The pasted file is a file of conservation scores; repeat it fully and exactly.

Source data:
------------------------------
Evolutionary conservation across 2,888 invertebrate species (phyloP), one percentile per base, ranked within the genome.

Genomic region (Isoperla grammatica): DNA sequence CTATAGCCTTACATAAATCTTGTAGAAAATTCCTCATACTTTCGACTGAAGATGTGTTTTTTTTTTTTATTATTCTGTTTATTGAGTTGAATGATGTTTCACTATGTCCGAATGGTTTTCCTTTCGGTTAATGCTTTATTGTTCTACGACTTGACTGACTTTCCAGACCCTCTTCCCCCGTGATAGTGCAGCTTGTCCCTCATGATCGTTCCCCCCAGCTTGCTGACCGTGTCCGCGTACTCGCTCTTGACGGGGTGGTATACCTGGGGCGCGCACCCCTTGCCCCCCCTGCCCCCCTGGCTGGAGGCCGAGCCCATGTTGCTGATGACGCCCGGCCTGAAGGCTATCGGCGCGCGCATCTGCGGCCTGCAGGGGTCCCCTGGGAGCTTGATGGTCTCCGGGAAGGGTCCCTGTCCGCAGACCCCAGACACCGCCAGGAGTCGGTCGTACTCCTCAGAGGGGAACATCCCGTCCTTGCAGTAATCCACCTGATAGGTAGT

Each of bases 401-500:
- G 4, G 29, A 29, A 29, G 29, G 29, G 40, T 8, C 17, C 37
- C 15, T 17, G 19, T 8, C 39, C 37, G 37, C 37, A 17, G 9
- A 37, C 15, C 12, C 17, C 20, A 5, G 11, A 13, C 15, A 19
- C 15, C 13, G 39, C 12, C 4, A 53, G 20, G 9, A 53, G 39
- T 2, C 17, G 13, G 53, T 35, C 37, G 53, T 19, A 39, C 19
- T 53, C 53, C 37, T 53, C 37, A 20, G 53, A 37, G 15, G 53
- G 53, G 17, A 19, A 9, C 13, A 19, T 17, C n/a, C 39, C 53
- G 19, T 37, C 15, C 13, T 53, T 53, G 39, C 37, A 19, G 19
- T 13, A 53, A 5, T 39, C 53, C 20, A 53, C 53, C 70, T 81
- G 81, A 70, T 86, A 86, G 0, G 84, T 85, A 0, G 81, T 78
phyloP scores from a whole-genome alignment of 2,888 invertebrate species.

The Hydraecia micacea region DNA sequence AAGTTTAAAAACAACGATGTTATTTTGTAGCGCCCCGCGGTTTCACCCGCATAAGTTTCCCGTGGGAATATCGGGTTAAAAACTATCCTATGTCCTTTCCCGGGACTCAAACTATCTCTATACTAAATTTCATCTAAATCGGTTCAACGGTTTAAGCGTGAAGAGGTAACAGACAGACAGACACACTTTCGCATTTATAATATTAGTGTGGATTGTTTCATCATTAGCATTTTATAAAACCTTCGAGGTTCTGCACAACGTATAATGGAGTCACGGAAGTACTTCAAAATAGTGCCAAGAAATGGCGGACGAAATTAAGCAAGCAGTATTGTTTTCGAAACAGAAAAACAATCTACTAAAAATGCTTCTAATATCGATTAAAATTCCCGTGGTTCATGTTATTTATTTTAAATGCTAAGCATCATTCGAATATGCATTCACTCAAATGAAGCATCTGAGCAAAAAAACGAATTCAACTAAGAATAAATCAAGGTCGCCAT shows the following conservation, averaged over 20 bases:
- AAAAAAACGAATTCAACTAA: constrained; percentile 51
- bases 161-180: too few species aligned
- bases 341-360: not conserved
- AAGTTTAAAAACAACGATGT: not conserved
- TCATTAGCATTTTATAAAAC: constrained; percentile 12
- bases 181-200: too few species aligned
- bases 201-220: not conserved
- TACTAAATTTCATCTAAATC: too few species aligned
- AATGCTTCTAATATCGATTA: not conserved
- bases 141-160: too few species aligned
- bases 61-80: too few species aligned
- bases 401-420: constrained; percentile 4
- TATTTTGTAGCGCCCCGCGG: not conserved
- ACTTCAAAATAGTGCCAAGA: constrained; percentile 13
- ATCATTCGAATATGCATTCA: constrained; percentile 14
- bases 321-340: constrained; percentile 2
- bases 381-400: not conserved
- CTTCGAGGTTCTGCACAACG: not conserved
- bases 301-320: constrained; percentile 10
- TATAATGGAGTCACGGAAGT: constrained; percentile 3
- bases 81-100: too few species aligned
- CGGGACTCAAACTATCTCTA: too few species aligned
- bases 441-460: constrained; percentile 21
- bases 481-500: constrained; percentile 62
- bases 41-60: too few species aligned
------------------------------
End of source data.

Evolutionary conservation across 2,888 invertebrate species (phyloP), one percentile per base, ranked within the genome.

Genomic region (Isoperla grammatica): DNA sequence CTATAGCCTTACATAAATCTTGTAGAAAATTCCTCATACTTTCGACTGAAGATGTGTTTTTTTTTTTTATTATTCTGTTTATTGAGTTGAATGATGTTTCACTATGTCCGAATGGTTTTCCTTTCGGTTAATGCTTTATTGTTCTACGACTTGACTGACTTTCCAGACCCTCTTCCCCCGTGATAGTGCAGCTTGTCCCTCATGATCGTTCCCCCCAGCTTGCTGACCGTGTCCGCGTACTCGCTCTTGACGGGGTGGTATACCTGGGGCGCGCACCCCTTGCCCCCCCTGCCCCCCTGGCTGGAGGCCGAGCCCATGTTGCTGATGACGCCCGGCCTGAAGGCTATCGGCGCGCGCATCTGCGGCCTGCAGGGGTCCCCTGGGAGCTTGATGGTCTCCGGGAAGGGTCCCTGTCCGCAGACCCCAGACACCGCCAGGAGTCGGTCGTACTCCTCAGAGGGGAACATCCCGTCCTTGCAGTAATCCACCTGATAGGTAGT

Each of bases 401-500:
- G 4, G 29, A 29, A 29, G 29, G 29, G 40, T 8, C 17, C 37
- C 15, T 17, G 19, T 8, C 39, C 37, G 37, C 37, A 17, G 9
- A 37, C 15, C 12, C 17, C 20, A 5, G 11, A 13, C 15, A 19
- C 15, C 13, G 39, C 12, C 4, A 53, G 20, G 9, A 53, G 39
- T 2, C 17, G 13, G 53, T 35, C 37, G 53, T 19, A 39, C 19
- T 53, C 53, C 37, T 53, C 37, A 20, G 53, A 37, G 15, G 53
- G 53, G 17, A 19, A 9, C 13, A 19, T 17, C n/a, C 39, C 53
- G 19, T 37, C 15, C 13, T 53, T 53, G 39, C 37, A 19, G 19
- T 13, A 53, A 5, T 39, C 53, C 20, A 53, C 53, C 70, T 81
- G 81, A 70, T 86, A 86, G 0, G 84, T 85, A 0, G 81, T 78
phyloP scores from a whole-genome alignment of 2,888 invertebrate species.

The Hydraecia micacea region DNA sequence AAGTTTAAAAACAACGATGTTATTTTGTAGCGCCCCGCGGTTTCACCCGCATAAGTTTCCCGTGGGAATATCGGGTTAAAAACTATCCTATGTCCTTTCCCGGGACTCAAACTATCTCTATACTAAATTTCATCTAAATCGGTTCAACGGTTTAAGCGTGAAGAGGTAACAGACAGACAGACACACTTTCGCATTTATAATATTAGTGTGGATTGTTTCATCATTAGCATTTTATAAAACCTTCGAGGTTCTGCACAACGTATAATGGAGTCACGGAAGTACTTCAAAATAGTGCCAAGAAATGGCGGACGAAATTAAGCAAGCAGTATTGTTTTCGAAACAGAAAAACAATCTACTAAAAATGCTTCTAATATCGATTAAAATTCCCGTGGTTCATGTTATTTATTTTAAATGCTAAGCATCATTCGAATATGCATTCACTCAAATGAAGCATCTGAGCAAAAAAACGAATTCAACTAAGAATAAATCAAGGTCGCCAT shows the following conservation, averaged over 20 bases:
- AAAAAAACGAATTCAACTAA: constrained; percentile 51
- bases 161-180: too few species aligned
- bases 341-360: not conserved
- AAGTTTAAAAACAACGATGT: not conserved
- TCATTAGCATTTTATAAAAC: constrained; percentile 12
- bases 181-200: too few species aligned
- bases 201-220: not conserved
- TACTAAATTTCATCTAAATC: too few species aligned
- AATGCTTCTAATATCGATTA: not conserved
- bases 141-160: too few species aligned
- bases 61-80: too few species aligned
- bases 401-420: constrained; percentile 4
- TATTTTGTAGCGCCCCGCGG: not conserved
- ACTTCAAAATAGTGCCAAGA: constrained; percentile 13
- ATCATTCGAATATGCATTCA: constrained; percentile 14
- bases 321-340: constrained; percentile 2
- bases 381-400: not conserved
- CTTCGAGGTTCTGCACAACG: not conserved
- bases 301-320: constrained; percentile 10
- TATAATGGAGTCACGGAAGT: constrained; percentile 3
- bases 81-100: too few species aligned
- CGGGACTCAAACTATCTCTA: too few species aligned
- bases 441-460: constrained; percentile 21
- bases 481-500: constrained; percentile 62
- bases 41-60: too few species aligned